Differences on the LAC have been identified. Maps for the 545-km-long middle sector were, exchanged on November 14, 2000. Each side "clarified" its own line but the two maps were not reconciled even for this small area. At the Experts' Group meeting in June 2002, China refused to accept India's "sample map" of the western sector as it included PoK (Pakistan-Occupied Kashmir) and the 5,180 sq km which, India says, Pakistan gave to China.

Prime Minister Atal Bihari Vajpayee in Beijing, on June 23.-GUANG NIU/REUTERS

As far back as on June 27, 1962, China's officials presented to their Indian counterparts a map and a statement excluding the entire area west of the Karakoram pass from discussion with India. Since the exercise was about the Line of Actual Control, the map India presented wantonly created an issue of prestige for both sides and it did so in full knowledge of China's 40-year-old stand.

China has another serious reservation; the LAC must not become a boundary proper. On the 40th anniversary of the October 1962 war, Rong Ying, Deputy Director for South Asian Studies, China Institute of International Studies in Beijing, warned: "No attempt should be made to impose the illegal McMahon Line by taking advantage of the process of verification of the LOAC."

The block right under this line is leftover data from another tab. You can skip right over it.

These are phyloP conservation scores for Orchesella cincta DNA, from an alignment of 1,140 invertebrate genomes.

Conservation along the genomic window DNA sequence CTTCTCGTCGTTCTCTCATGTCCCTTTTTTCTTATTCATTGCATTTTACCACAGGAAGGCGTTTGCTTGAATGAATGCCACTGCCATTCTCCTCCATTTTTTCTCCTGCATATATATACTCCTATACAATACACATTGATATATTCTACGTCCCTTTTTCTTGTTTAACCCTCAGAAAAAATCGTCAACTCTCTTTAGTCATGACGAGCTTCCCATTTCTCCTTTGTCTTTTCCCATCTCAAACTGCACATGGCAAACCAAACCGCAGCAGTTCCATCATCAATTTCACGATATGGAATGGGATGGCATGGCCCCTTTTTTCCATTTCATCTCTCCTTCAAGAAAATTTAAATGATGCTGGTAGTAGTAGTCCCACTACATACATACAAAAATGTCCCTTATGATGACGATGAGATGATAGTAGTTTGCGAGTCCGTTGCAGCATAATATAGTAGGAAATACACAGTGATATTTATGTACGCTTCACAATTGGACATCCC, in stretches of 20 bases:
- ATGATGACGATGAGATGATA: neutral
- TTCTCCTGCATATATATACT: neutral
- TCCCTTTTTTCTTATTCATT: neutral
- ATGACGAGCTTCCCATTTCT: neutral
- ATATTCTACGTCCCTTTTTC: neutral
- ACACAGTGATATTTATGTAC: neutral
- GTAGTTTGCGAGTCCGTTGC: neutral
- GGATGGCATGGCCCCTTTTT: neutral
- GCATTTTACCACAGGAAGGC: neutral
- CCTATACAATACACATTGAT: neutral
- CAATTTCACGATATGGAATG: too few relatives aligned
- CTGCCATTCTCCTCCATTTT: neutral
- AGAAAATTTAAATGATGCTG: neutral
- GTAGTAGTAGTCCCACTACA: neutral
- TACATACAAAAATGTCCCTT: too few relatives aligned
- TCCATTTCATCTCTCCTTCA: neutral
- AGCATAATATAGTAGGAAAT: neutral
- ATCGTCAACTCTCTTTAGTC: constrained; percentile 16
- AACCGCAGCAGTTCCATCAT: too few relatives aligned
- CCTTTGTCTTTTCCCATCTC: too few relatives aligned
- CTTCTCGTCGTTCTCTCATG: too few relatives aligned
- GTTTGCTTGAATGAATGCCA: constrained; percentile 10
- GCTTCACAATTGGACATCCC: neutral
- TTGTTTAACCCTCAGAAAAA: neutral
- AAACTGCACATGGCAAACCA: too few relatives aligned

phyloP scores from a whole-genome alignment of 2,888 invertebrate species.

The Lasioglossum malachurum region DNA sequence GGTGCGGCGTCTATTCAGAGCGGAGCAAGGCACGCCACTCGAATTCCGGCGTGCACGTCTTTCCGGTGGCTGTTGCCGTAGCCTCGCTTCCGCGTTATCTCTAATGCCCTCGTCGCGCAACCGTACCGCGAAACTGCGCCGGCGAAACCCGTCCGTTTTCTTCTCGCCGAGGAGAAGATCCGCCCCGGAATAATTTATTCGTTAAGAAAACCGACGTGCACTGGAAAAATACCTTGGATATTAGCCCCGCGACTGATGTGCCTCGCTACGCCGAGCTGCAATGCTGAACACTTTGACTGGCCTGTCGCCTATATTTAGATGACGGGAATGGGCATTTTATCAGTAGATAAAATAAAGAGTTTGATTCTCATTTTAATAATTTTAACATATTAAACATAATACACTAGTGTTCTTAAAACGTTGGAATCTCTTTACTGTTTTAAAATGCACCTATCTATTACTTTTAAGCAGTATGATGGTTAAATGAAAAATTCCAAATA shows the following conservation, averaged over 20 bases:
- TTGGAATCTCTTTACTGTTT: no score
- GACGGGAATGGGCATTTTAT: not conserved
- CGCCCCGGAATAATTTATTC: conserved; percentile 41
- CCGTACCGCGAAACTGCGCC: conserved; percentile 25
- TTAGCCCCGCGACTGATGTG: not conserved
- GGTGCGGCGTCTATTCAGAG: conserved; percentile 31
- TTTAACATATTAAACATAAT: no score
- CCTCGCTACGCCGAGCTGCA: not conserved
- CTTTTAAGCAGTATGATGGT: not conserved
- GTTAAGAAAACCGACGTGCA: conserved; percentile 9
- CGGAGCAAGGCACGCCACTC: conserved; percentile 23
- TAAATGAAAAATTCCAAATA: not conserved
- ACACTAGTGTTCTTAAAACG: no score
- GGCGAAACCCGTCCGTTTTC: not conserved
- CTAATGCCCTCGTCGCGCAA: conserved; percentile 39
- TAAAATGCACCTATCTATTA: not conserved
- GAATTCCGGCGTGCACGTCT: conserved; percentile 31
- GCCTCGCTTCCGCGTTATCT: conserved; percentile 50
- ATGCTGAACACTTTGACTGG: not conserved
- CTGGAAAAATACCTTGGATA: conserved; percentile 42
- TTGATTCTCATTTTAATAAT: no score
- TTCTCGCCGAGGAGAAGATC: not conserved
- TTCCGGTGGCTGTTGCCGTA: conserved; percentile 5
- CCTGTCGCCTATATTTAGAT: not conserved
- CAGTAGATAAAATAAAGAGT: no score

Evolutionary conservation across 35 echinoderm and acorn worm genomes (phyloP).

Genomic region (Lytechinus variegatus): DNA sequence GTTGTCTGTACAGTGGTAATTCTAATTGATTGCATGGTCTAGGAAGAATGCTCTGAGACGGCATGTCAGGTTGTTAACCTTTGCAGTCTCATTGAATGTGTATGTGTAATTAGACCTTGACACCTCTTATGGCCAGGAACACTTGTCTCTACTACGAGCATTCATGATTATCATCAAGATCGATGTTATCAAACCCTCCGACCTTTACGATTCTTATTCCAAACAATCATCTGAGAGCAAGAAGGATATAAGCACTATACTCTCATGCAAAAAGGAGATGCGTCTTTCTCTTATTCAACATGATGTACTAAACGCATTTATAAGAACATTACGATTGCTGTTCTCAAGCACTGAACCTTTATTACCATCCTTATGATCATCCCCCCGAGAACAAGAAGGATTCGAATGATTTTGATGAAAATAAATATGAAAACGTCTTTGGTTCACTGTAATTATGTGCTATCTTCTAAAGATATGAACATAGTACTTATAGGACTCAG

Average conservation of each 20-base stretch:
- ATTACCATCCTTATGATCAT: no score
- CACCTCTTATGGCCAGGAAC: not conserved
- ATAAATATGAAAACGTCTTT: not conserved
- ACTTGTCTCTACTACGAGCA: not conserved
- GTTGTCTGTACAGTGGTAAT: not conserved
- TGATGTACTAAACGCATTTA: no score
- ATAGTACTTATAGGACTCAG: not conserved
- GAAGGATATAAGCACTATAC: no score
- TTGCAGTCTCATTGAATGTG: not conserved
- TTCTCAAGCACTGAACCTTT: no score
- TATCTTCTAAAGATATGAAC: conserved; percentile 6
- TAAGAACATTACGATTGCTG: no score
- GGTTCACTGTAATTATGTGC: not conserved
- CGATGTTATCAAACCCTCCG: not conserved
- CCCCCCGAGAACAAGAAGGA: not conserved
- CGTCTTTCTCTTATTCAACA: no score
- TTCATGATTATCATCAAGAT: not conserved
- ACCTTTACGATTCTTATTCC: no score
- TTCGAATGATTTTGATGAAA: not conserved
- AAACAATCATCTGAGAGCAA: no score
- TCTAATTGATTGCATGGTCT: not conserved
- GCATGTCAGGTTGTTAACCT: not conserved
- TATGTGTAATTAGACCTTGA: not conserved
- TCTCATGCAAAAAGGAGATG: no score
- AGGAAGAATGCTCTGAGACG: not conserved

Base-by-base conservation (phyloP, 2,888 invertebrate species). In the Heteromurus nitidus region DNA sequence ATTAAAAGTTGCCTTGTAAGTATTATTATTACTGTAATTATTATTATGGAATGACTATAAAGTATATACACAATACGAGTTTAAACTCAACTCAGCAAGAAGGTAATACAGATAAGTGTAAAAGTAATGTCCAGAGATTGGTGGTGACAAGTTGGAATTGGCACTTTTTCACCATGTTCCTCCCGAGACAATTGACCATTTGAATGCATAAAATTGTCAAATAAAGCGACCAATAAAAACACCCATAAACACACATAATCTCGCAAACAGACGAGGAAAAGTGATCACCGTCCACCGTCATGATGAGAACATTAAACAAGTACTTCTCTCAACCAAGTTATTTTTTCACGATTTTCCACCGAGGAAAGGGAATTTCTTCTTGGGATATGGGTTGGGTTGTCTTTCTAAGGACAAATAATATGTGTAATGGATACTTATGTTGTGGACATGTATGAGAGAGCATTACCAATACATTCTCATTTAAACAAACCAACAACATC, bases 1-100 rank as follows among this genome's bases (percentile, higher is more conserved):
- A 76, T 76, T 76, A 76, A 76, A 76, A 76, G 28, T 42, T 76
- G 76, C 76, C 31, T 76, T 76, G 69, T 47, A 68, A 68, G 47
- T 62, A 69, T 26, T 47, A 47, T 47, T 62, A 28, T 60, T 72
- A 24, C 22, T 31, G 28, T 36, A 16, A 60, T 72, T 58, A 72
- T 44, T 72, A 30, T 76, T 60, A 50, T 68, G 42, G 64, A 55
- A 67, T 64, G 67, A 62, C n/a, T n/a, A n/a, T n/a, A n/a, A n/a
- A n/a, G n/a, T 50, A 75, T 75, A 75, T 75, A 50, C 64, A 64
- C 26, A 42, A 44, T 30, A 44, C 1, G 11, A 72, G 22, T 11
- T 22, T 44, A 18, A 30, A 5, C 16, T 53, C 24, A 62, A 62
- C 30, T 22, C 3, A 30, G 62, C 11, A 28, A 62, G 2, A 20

Even if accord is reached on the LAC for all the three sectors - western, middle and eastern - the boundary dispute will remain. Nor will accord on LAC prevent "incursions" unless the Line is demarcated on the ground. The best course is to abandon the LAC exercise and proceed with negotiations on the dispute itself.

The Prime Minister must understand that: (a) there will always be setbacks once any peace process is launched; (b) there is need for perseverance precisely at that very moment; and (c) he would not have needed to speak as he did on July 31 had he tried to get the Opposition behind him instead of treating the matter as a partisan issue.

On the boundary dispute with China a national consensus is both necessary and attainable. The Congress is committed after Rajiv Gandhi's visit to China in December 1988. The Left favours an accord. So will the regional parties. Only unreconstructed Lohiaities/ and the RSS (Rashtriya Swayamsewak Sangh) will make noises. The Prime Minister must, therefore, perform the role of an educator. He must tell the harsh truths to the nation - the boundary in the western sector was never defined; China was prepared, as Zhou Enlai offered on January 23, 1959, "to take a more or less realistic attitude towards the McMahon Line" without accepting its legality, and lastly, each side has its non-negotiable vital interest securely within its own control. India has the McMahon Line, China has the Xinjiang-Tibet Road that crosses the Aksai Chin in Ladakh.